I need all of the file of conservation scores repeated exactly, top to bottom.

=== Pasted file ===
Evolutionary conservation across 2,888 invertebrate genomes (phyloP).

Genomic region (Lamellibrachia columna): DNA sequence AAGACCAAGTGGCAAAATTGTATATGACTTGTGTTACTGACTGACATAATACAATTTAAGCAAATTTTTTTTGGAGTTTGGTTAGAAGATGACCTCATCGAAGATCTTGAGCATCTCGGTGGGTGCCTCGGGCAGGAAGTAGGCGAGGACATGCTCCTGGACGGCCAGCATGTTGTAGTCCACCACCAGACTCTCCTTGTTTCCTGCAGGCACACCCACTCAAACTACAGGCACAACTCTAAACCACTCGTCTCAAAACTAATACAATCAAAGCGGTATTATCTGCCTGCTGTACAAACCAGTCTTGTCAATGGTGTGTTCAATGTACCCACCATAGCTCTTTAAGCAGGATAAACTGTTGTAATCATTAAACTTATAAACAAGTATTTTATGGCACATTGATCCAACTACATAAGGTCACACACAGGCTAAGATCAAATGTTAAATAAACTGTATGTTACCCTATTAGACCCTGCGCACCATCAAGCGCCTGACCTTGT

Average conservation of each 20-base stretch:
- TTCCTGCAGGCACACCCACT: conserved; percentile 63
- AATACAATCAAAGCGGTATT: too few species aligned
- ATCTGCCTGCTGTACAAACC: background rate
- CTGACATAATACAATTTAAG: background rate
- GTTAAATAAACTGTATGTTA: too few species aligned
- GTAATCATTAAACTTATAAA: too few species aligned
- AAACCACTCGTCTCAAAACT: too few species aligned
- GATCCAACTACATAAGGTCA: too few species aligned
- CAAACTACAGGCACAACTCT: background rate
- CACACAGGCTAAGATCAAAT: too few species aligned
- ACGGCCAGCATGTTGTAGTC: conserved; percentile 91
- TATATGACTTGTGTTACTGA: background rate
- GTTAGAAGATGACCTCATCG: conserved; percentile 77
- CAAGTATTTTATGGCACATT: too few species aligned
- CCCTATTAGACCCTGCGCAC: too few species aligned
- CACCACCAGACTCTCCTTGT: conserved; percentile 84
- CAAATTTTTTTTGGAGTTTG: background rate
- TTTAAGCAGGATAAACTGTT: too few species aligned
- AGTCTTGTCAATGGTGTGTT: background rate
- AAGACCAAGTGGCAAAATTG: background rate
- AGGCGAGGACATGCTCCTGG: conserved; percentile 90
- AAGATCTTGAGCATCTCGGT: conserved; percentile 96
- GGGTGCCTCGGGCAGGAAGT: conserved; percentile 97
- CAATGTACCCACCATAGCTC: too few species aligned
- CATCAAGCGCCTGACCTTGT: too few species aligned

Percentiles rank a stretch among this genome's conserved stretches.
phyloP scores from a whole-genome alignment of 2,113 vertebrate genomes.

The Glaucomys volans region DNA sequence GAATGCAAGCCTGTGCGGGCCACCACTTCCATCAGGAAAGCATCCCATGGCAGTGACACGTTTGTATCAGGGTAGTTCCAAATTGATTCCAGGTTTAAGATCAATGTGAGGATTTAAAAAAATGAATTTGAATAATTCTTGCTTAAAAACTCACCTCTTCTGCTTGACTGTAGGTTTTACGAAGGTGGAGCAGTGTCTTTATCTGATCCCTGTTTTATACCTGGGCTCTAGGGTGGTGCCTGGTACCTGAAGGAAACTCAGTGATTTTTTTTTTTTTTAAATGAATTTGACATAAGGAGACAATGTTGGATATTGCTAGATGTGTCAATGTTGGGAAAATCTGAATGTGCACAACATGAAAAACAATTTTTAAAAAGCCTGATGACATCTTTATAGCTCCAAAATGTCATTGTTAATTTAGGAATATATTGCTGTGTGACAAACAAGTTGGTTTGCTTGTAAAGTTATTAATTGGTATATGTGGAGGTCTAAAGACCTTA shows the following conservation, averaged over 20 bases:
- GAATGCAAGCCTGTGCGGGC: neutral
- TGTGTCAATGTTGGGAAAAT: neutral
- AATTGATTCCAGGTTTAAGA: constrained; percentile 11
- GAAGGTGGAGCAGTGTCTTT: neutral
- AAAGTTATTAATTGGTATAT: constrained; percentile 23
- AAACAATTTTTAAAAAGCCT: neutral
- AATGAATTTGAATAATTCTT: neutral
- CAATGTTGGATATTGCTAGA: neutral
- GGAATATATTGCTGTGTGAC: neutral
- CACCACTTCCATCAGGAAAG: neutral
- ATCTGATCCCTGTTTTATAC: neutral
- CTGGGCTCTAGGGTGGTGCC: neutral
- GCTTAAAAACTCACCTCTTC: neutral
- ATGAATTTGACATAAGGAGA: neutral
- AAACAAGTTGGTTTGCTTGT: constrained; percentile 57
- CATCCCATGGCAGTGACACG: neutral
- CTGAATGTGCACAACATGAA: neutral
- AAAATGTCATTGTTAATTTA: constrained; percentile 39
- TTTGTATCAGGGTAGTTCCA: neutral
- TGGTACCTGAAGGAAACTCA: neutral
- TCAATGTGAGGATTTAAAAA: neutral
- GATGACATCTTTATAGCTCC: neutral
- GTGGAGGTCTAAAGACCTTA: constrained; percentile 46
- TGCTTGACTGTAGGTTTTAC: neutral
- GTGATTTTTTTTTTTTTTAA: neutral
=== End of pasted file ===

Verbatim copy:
Evolutionary conservation across 2,888 invertebrate genomes (phyloP).

Genomic region (Lamellibrachia columna): DNA sequence AAGACCAAGTGGCAAAATTGTATATGACTTGTGTTACTGACTGACATAATACAATTTAAGCAAATTTTTTTTGGAGTTTGGTTAGAAGATGACCTCATCGAAGATCTTGAGCATCTCGGTGGGTGCCTCGGGCAGGAAGTAGGCGAGGACATGCTCCTGGACGGCCAGCATGTTGTAGTCCACCACCAGACTCTCCTTGTTTCCTGCAGGCACACCCACTCAAACTACAGGCACAACTCTAAACCACTCGTCTCAAAACTAATACAATCAAAGCGGTATTATCTGCCTGCTGTACAAACCAGTCTTGTCAATGGTGTGTTCAATGTACCCACCATAGCTCTTTAAGCAGGATAAACTGTTGTAATCATTAAACTTATAAACAAGTATTTTATGGCACATTGATCCAACTACATAAGGTCACACACAGGCTAAGATCAAATGTTAAATAAACTGTATGTTACCCTATTAGACCCTGCGCACCATCAAGCGCCTGACCTTGT

Average conservation of each 20-base stretch:
- TTCCTGCAGGCACACCCACT: conserved; percentile 63
- AATACAATCAAAGCGGTATT: too few species aligned
- ATCTGCCTGCTGTACAAACC: background rate
- CTGACATAATACAATTTAAG: background rate
- GTTAAATAAACTGTATGTTA: too few species aligned
- GTAATCATTAAACTTATAAA: too few species aligned
- AAACCACTCGTCTCAAAACT: too few species aligned
- GATCCAACTACATAAGGTCA: too few species aligned
- CAAACTACAGGCACAACTCT: background rate
- CACACAGGCTAAGATCAAAT: too few species aligned
- ACGGCCAGCATGTTGTAGTC: conserved; percentile 91
- TATATGACTTGTGTTACTGA: background rate
- GTTAGAAGATGACCTCATCG: conserved; percentile 77
- CAAGTATTTTATGGCACATT: too few species aligned
- CCCTATTAGACCCTGCGCAC: too few species aligned
- CACCACCAGACTCTCCTTGT: conserved; percentile 84
- CAAATTTTTTTTGGAGTTTG: background rate
- TTTAAGCAGGATAAACTGTT: too few species aligned
- AGTCTTGTCAATGGTGTGTT: background rate
- AAGACCAAGTGGCAAAATTG: background rate
- AGGCGAGGACATGCTCCTGG: conserved; percentile 90
- AAGATCTTGAGCATCTCGGT: conserved; percentile 96
- GGGTGCCTCGGGCAGGAAGT: conserved; percentile 97
- CAATGTACCCACCATAGCTC: too few species aligned
- CATCAAGCGCCTGACCTTGT: too few species aligned

Percentiles rank a stretch among this genome's conserved stretches.
phyloP scores from a whole-genome alignment of 2,113 vertebrate genomes.

The Glaucomys volans region DNA sequence GAATGCAAGCCTGTGCGGGCCACCACTTCCATCAGGAAAGCATCCCATGGCAGTGACACGTTTGTATCAGGGTAGTTCCAAATTGATTCCAGGTTTAAGATCAATGTGAGGATTTAAAAAAATGAATTTGAATAATTCTTGCTTAAAAACTCACCTCTTCTGCTTGACTGTAGGTTTTACGAAGGTGGAGCAGTGTCTTTATCTGATCCCTGTTTTATACCTGGGCTCTAGGGTGGTGCCTGGTACCTGAAGGAAACTCAGTGATTTTTTTTTTTTTTAAATGAATTTGACATAAGGAGACAATGTTGGATATTGCTAGATGTGTCAATGTTGGGAAAATCTGAATGTGCACAACATGAAAAACAATTTTTAAAAAGCCTGATGACATCTTTATAGCTCCAAAATGTCATTGTTAATTTAGGAATATATTGCTGTGTGACAAACAAGTTGGTTTGCTTGTAAAGTTATTAATTGGTATATGTGGAGGTCTAAAGACCTTA shows the following conservation, averaged over 20 bases:
- GAATGCAAGCCTGTGCGGGC: neutral
- TGTGTCAATGTTGGGAAAAT: neutral
- AATTGATTCCAGGTTTAAGA: constrained; percentile 11
- GAAGGTGGAGCAGTGTCTTT: neutral
- AAAGTTATTAATTGGTATAT: constrained; percentile 23
- AAACAATTTTTAAAAAGCCT: neutral
- AATGAATTTGAATAATTCTT: neutral
- CAATGTTGGATATTGCTAGA: neutral
- GGAATATATTGCTGTGTGAC: neutral
- CACCACTTCCATCAGGAAAG: neutral
- ATCTGATCCCTGTTTTATAC: neutral
- CTGGGCTCTAGGGTGGTGCC: neutral
- GCTTAAAAACTCACCTCTTC: neutral
- ATGAATTTGACATAAGGAGA: neutral
- AAACAAGTTGGTTTGCTTGT: constrained; percentile 57
- CATCCCATGGCAGTGACACG: neutral
- CTGAATGTGCACAACATGAA: neutral
- AAAATGTCATTGTTAATTTA: constrained; percentile 39
- TTTGTATCAGGGTAGTTCCA: neutral
- TGGTACCTGAAGGAAACTCA: neutral
- TCAATGTGAGGATTTAAAAA: neutral
- GATGACATCTTTATAGCTCC: neutral
- GTGGAGGTCTAAAGACCTTA: constrained; percentile 46
- TGCTTGACTGTAGGTTTTAC: neutral
- GTGATTTTTTTTTTTTTTAA: neutral